Kohn said that the veterinary staff had asked for some rider input from the modified group on cross country warm-up to assess how they can make conditions better for the horses running in that format. "It appears that in the warm-up, some horses galloped, some trotted. It will be nice to get an idea of the spectrum" and how they performed as a result of their riders' choice for warm-up.
On the new modified division and its impact on horses, Williams said, "It's hard to judge off one competition. I think we would have to do five or six—looking at this competition would be an unfair judgment of the new format because of the going." One of Williams' horses lost a shoe out on course, but regardless was comfortable and "as fresh as can be" after the event.
"Things happen faster than we're used to on this (format of course)," added Williams. "We need to be sharper and faster than we're used to."
Dutton said, "The horses in the modified got quite a bit short of wind because they had to accelerate more in the CCI."
Walter Fischer, president and chief executive officer of Rolex Watch U.S.A., said after cross country that he was pleased with the conditions on Saturday. "The horses' athleticism is really exhibited in the cross country," said Fischer. "When you see the horses and riders, you get very respectful. Look at those ladies—they have more guts than I have!"
Fisher came from spending a week in sunnier areas of the world. "Last night I said (to fellow sponsors), ‘I brought the sun along--don't worry, you will have nice weather.' Then I thought, there will have to be sun, or my name will be mud!"
Modified Four-Star Event:
- Windfall 2 and Darren Chiacchia
- Hannigan and Phillip Dutton (AUS)
- Carrick and John Williams
- My Beau and Amy Tryon
- Fröm and Stephen S. Bradley
- Task Force and Jan Thompson
- West Farthing and Nathalie Bouckaert
- Northern Spy and Heidi J. White
- McKinlaigh and Gina Miles
- Antigua and Will Faudree
- Winsome Adante and Kim Severson
- Nova Top and Phillip Dutton
- Kildonan Tug and Abigail Lufkin
- Ballincoola and William Fox-Pitt (GBR)
- Jacob Two Two and Julie Richards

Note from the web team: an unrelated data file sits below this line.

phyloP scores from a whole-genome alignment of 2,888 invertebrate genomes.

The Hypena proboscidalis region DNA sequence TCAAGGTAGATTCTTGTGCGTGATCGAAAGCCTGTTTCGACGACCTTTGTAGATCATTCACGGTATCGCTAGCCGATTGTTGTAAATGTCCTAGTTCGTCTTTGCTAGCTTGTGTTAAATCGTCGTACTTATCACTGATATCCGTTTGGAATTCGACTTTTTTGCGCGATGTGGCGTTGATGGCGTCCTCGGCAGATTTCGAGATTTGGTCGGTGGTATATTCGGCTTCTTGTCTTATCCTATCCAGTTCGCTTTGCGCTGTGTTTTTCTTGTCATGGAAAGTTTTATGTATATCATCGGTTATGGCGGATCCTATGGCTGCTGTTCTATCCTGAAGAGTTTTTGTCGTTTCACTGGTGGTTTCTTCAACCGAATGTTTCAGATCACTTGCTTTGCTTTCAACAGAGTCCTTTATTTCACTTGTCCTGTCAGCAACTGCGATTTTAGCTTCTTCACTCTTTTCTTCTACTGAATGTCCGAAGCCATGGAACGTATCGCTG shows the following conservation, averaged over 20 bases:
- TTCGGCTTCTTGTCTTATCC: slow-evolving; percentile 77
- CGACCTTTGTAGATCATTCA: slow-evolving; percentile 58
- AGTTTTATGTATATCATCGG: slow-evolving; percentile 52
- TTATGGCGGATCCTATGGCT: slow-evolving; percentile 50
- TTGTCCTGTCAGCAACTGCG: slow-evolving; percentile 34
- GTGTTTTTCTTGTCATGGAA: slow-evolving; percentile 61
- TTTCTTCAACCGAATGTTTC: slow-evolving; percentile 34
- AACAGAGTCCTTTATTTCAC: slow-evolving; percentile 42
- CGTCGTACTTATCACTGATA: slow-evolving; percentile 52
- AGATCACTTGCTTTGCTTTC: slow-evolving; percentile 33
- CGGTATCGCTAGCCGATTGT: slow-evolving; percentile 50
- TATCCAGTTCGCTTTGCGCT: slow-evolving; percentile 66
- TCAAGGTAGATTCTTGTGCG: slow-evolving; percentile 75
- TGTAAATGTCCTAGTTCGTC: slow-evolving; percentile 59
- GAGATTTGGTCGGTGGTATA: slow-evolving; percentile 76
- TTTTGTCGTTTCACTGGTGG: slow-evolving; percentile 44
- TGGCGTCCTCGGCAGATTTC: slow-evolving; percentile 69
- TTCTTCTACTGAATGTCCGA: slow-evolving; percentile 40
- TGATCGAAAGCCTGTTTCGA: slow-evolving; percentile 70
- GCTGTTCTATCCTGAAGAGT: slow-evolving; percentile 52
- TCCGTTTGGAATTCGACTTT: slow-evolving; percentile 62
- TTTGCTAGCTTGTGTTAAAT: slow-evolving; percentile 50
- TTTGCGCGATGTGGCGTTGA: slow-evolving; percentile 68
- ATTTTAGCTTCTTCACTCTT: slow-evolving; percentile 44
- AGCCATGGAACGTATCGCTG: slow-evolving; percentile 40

- Limestone Rise and Polly Jackson (GBR)
- Little Tricky and Bruce O. Davidson, Sr.
- Damien and Holly Hepp
- Courting Danger and David O'Connor
- Test Run and Kim Morani
On to Athens
The veterinary outcome at Rolex bodes well for U.S. horses' preparation for Athens. Brendan Furlong, MVB, MRCVS, the United States' three-day team veterinarian, helped out in the 10-minute-box (the compulsory halt at the end of C in the regular four-star) on Saturday. He said, "I'm excited about the possibilities for Athens. The horses that ran very well this weekend, jumped well, and are sound, make our job easier. There were a couple of horses that sustained some injuries yesterday that weren't as sound as the ground jury expected (from looking at them the night before).
"The ground took its toll on some of the horses. Some of the horses had muscle soreness, but I'm not aware of any major injuries," Furlong added. "That's huge--when you can come out of a four-star with no catastrophic injuries. The welfare of our horses is foremost on our minds."
For more Rolex results, click here.
About the Author
Stephanie L. Church, Editor-in-Chief, received a B.A. in Journalism and Equestrian Studies from Averett College in Danville, Virginia. A Pony Club and 4-H graduate, her background is in eventing, and she is schooling her recently retired Thoroughbred racehorse, Happy, toward a career in that discipline. She also enjoys traveling, photography, cycling, and cooking in her free time.
POLL: Beating the Heat in Horse Barns